Out in the tomato fields: Putting myself in the shoes of farmworkers

Endless sculpted rows of soil covered in plastic, are ready for the transplanting process. (Sharon Zavala)

Immokalee, Fla. — Did you know that the yellow flowers produced by tomato plants eventually develop into tomatoes? I recently learned this and more important things when I visited one of the many tomato farms here in Immokalee. It was such a great opportunity for me to experience what a typical day of a farmworker is like.

(For privacy reasons, I am not using the name of the farm I visited.)

Every year, this farm sends its crew leaders and human resources personnel to the training we provide at the University of Florida. During the training, the HR manager extended an invitation to two co-workers and me to tour the facilities. Sure enough, a few weeks later, we were on a truck touring the fields.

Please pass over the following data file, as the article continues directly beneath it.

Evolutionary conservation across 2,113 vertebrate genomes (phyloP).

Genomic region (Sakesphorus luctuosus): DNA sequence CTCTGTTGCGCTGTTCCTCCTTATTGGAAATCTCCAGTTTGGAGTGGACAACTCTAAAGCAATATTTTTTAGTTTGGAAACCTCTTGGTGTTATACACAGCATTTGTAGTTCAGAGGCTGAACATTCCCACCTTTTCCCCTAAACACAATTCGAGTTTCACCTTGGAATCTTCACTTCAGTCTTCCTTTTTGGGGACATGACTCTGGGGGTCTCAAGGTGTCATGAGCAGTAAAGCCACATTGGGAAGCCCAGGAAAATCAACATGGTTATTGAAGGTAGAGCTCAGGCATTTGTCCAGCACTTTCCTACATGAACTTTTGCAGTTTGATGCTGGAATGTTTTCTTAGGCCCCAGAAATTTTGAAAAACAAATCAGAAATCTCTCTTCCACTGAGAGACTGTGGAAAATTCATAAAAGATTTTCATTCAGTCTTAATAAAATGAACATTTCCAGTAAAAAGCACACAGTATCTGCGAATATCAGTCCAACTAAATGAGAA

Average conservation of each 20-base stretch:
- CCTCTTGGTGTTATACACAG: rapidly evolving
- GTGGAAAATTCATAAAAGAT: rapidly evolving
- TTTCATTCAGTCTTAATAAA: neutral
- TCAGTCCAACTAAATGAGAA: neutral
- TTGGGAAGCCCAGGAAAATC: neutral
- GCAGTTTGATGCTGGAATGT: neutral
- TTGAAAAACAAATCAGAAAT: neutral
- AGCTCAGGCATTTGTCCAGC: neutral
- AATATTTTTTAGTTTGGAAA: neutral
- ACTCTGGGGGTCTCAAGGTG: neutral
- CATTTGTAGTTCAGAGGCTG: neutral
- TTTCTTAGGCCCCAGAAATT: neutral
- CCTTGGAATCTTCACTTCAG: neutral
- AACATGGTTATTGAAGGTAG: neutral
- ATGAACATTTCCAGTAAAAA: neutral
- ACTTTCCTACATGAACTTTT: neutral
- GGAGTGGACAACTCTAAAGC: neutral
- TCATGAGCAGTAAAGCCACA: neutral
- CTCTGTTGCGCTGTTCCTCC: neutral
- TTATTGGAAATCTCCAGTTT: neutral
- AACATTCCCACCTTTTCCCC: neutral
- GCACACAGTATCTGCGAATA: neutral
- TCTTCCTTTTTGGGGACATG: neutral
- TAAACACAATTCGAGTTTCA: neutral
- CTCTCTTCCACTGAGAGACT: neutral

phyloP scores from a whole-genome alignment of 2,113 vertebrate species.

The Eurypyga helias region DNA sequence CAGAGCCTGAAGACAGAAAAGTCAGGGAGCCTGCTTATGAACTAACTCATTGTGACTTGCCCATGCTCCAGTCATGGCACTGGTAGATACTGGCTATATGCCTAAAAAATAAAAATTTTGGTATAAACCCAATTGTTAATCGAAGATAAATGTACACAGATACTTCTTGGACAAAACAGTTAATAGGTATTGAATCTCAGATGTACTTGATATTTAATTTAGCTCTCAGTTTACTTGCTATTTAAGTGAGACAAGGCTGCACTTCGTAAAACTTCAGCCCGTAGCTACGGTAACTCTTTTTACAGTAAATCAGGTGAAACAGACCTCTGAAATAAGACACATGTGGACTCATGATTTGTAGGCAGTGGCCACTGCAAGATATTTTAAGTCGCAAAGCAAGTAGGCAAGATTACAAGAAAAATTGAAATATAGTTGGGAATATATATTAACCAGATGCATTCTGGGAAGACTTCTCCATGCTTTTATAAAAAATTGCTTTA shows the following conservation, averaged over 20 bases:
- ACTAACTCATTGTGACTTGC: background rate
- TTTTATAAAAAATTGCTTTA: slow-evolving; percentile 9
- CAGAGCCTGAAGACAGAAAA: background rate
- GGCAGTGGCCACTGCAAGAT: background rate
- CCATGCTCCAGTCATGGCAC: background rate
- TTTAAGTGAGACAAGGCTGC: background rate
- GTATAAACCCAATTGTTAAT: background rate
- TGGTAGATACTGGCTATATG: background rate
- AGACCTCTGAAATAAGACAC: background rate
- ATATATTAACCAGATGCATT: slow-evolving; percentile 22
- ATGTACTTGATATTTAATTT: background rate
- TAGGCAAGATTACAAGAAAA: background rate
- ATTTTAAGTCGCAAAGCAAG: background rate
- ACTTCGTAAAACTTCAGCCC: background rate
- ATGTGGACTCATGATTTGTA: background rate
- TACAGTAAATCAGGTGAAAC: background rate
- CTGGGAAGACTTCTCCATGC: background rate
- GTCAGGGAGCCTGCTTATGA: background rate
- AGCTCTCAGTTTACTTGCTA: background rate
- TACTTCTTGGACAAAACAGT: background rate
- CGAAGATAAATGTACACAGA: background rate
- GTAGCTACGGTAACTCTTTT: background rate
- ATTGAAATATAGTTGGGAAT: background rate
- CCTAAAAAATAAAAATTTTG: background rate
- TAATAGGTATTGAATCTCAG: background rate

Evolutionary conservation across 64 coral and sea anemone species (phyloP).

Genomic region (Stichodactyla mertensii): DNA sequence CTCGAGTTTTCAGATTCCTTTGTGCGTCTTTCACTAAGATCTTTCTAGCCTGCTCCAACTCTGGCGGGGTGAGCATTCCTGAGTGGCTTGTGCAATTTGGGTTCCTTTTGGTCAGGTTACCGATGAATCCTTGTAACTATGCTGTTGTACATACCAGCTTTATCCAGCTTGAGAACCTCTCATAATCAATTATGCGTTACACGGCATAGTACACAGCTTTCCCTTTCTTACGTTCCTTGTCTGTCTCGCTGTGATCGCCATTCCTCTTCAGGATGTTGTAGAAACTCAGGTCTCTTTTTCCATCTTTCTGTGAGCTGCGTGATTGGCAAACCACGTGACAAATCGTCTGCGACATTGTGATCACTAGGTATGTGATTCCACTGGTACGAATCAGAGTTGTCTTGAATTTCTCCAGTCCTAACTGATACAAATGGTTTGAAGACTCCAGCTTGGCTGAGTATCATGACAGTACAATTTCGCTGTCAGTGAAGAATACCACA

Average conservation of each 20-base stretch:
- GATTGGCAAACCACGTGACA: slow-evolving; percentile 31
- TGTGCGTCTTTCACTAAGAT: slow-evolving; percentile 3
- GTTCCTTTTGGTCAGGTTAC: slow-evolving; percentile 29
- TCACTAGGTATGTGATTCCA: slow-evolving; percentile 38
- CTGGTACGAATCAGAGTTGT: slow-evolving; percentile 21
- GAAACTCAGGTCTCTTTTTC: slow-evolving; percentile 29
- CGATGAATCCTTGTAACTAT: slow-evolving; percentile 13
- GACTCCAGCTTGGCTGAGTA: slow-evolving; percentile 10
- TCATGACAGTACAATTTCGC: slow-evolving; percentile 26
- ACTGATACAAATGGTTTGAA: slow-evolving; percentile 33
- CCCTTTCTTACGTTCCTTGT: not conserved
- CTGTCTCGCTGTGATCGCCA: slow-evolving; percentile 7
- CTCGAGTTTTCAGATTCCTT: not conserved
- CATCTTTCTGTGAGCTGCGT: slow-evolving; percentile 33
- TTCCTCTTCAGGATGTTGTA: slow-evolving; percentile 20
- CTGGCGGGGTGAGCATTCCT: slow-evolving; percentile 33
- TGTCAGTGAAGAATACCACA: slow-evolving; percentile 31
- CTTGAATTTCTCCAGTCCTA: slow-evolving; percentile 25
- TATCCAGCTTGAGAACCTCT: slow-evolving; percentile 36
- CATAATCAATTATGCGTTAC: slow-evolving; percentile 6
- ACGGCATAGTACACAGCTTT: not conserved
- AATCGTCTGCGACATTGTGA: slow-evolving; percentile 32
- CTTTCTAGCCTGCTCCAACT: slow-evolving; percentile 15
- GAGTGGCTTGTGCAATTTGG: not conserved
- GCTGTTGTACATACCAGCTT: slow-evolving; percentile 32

After many trees and bushes, we began to see what looked like a large, beautiful lake, which in fact was 8,000 acres of tomato fields covered in plastic.

Read the full story at Global Sisters Report.

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